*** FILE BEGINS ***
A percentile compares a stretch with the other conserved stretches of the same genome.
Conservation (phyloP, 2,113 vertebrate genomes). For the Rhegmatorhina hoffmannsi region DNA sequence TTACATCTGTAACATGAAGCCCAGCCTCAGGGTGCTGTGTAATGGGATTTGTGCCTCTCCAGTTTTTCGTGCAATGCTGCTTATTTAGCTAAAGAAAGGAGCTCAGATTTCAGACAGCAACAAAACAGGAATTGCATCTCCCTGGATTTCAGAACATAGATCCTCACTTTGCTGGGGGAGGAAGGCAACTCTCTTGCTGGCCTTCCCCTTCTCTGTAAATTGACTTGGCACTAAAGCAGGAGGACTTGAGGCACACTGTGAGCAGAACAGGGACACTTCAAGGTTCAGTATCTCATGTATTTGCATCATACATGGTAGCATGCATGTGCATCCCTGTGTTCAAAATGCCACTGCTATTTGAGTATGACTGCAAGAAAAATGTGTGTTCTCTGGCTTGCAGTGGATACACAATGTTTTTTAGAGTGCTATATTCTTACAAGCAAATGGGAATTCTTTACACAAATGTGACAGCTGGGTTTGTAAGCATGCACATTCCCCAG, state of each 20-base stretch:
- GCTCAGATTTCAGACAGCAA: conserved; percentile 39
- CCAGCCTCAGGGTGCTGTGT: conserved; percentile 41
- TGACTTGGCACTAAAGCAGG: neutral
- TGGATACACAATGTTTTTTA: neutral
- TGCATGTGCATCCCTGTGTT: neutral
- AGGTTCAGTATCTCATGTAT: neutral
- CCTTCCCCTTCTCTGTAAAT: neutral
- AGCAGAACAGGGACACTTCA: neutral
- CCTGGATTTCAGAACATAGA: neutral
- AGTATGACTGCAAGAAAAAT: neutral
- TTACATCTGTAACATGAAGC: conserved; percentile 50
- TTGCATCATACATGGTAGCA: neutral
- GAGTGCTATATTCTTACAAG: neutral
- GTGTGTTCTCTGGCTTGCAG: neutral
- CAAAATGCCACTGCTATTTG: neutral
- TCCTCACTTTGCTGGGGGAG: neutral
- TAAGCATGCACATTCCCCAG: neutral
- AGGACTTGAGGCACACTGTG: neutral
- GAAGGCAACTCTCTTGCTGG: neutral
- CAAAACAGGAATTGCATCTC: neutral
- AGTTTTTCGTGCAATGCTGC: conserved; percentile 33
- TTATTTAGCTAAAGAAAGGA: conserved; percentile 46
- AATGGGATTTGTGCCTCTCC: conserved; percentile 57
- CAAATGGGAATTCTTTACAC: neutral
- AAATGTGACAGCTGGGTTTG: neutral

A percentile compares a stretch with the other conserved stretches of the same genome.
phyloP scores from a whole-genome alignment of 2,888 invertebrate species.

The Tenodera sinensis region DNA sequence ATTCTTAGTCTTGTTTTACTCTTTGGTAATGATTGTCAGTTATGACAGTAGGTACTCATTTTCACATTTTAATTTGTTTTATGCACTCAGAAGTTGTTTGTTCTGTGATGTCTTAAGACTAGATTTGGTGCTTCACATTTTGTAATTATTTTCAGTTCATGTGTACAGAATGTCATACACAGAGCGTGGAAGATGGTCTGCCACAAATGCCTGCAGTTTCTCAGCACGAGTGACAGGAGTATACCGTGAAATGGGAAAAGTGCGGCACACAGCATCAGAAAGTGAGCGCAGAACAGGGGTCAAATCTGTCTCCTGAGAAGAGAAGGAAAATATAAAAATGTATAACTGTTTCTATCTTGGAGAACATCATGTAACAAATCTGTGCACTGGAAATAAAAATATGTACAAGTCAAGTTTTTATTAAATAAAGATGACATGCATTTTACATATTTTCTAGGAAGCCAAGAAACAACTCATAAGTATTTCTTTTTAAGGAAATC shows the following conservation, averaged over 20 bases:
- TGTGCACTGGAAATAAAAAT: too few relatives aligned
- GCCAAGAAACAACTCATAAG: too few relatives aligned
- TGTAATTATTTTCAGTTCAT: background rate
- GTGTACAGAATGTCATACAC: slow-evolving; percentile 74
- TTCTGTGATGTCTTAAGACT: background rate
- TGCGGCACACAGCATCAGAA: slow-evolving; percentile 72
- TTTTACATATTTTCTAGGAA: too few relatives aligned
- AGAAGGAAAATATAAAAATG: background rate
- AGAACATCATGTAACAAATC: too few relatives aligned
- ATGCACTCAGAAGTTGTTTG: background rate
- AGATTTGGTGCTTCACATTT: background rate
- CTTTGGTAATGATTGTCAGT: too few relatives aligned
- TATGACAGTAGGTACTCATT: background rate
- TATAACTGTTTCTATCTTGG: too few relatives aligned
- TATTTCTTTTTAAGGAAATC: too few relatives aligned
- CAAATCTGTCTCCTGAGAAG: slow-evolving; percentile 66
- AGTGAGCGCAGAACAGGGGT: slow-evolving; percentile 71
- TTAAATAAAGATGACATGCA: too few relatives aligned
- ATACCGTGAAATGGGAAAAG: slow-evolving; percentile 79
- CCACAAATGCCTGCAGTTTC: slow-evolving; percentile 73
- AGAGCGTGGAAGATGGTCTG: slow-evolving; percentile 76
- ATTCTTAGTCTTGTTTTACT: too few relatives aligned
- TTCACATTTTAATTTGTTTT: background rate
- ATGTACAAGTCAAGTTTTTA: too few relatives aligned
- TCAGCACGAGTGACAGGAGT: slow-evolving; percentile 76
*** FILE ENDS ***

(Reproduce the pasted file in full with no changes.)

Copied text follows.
A percentile compares a stretch with the other conserved stretches of the same genome.
Conservation (phyloP, 2,113 vertebrate genomes). For the Rhegmatorhina hoffmannsi region DNA sequence TTACATCTGTAACATGAAGCCCAGCCTCAGGGTGCTGTGTAATGGGATTTGTGCCTCTCCAGTTTTTCGTGCAATGCTGCTTATTTAGCTAAAGAAAGGAGCTCAGATTTCAGACAGCAACAAAACAGGAATTGCATCTCCCTGGATTTCAGAACATAGATCCTCACTTTGCTGGGGGAGGAAGGCAACTCTCTTGCTGGCCTTCCCCTTCTCTGTAAATTGACTTGGCACTAAAGCAGGAGGACTTGAGGCACACTGTGAGCAGAACAGGGACACTTCAAGGTTCAGTATCTCATGTATTTGCATCATACATGGTAGCATGCATGTGCATCCCTGTGTTCAAAATGCCACTGCTATTTGAGTATGACTGCAAGAAAAATGTGTGTTCTCTGGCTTGCAGTGGATACACAATGTTTTTTAGAGTGCTATATTCTTACAAGCAAATGGGAATTCTTTACACAAATGTGACAGCTGGGTTTGTAAGCATGCACATTCCCCAG, state of each 20-base stretch:
- GCTCAGATTTCAGACAGCAA: conserved; percentile 39
- CCAGCCTCAGGGTGCTGTGT: conserved; percentile 41
- TGACTTGGCACTAAAGCAGG: neutral
- TGGATACACAATGTTTTTTA: neutral
- TGCATGTGCATCCCTGTGTT: neutral
- AGGTTCAGTATCTCATGTAT: neutral
- CCTTCCCCTTCTCTGTAAAT: neutral
- AGCAGAACAGGGACACTTCA: neutral
- CCTGGATTTCAGAACATAGA: neutral
- AGTATGACTGCAAGAAAAAT: neutral
- TTACATCTGTAACATGAAGC: conserved; percentile 50
- TTGCATCATACATGGTAGCA: neutral
- GAGTGCTATATTCTTACAAG: neutral
- GTGTGTTCTCTGGCTTGCAG: neutral
- CAAAATGCCACTGCTATTTG: neutral
- TCCTCACTTTGCTGGGGGAG: neutral
- TAAGCATGCACATTCCCCAG: neutral
- AGGACTTGAGGCACACTGTG: neutral
- GAAGGCAACTCTCTTGCTGG: neutral
- CAAAACAGGAATTGCATCTC: neutral
- AGTTTTTCGTGCAATGCTGC: conserved; percentile 33
- TTATTTAGCTAAAGAAAGGA: conserved; percentile 46
- AATGGGATTTGTGCCTCTCC: conserved; percentile 57
- CAAATGGGAATTCTTTACAC: neutral
- AAATGTGACAGCTGGGTTTG: neutral

A percentile compares a stretch with the other conserved stretches of the same genome.
phyloP scores from a whole-genome alignment of 2,888 invertebrate species.

The Tenodera sinensis region DNA sequence ATTCTTAGTCTTGTTTTACTCTTTGGTAATGATTGTCAGTTATGACAGTAGGTACTCATTTTCACATTTTAATTTGTTTTATGCACTCAGAAGTTGTTTGTTCTGTGATGTCTTAAGACTAGATTTGGTGCTTCACATTTTGTAATTATTTTCAGTTCATGTGTACAGAATGTCATACACAGAGCGTGGAAGATGGTCTGCCACAAATGCCTGCAGTTTCTCAGCACGAGTGACAGGAGTATACCGTGAAATGGGAAAAGTGCGGCACACAGCATCAGAAAGTGAGCGCAGAACAGGGGTCAAATCTGTCTCCTGAGAAGAGAAGGAAAATATAAAAATGTATAACTGTTTCTATCTTGGAGAACATCATGTAACAAATCTGTGCACTGGAAATAAAAATATGTACAAGTCAAGTTTTTATTAAATAAAGATGACATGCATTTTACATATTTTCTAGGAAGCCAAGAAACAACTCATAAGTATTTCTTTTTAAGGAAATC shows the following conservation, averaged over 20 bases:
- TGTGCACTGGAAATAAAAAT: too few relatives aligned
- GCCAAGAAACAACTCATAAG: too few relatives aligned
- TGTAATTATTTTCAGTTCAT: background rate
- GTGTACAGAATGTCATACAC: slow-evolving; percentile 74
- TTCTGTGATGTCTTAAGACT: background rate
- TGCGGCACACAGCATCAGAA: slow-evolving; percentile 72
- TTTTACATATTTTCTAGGAA: too few relatives aligned
- AGAAGGAAAATATAAAAATG: background rate
- AGAACATCATGTAACAAATC: too few relatives aligned
- ATGCACTCAGAAGTTGTTTG: background rate
- AGATTTGGTGCTTCACATTT: background rate
- CTTTGGTAATGATTGTCAGT: too few relatives aligned
- TATGACAGTAGGTACTCATT: background rate
- TATAACTGTTTCTATCTTGG: too few relatives aligned
- TATTTCTTTTTAAGGAAATC: too few relatives aligned
- CAAATCTGTCTCCTGAGAAG: slow-evolving; percentile 66
- AGTGAGCGCAGAACAGGGGT: slow-evolving; percentile 71
- TTAAATAAAGATGACATGCA: too few relatives aligned
- ATACCGTGAAATGGGAAAAG: slow-evolving; percentile 79
- CCACAAATGCCTGCAGTTTC: slow-evolving; percentile 73
- AGAGCGTGGAAGATGGTCTG: slow-evolving; percentile 76
- ATTCTTAGTCTTGTTTTACT: too few relatives aligned
- TTCACATTTTAATTTGTTTT: background rate
- ATGTACAAGTCAAGTTTTTA: too few relatives aligned
- TCAGCACGAGTGACAGGAGT: slow-evolving; percentile 76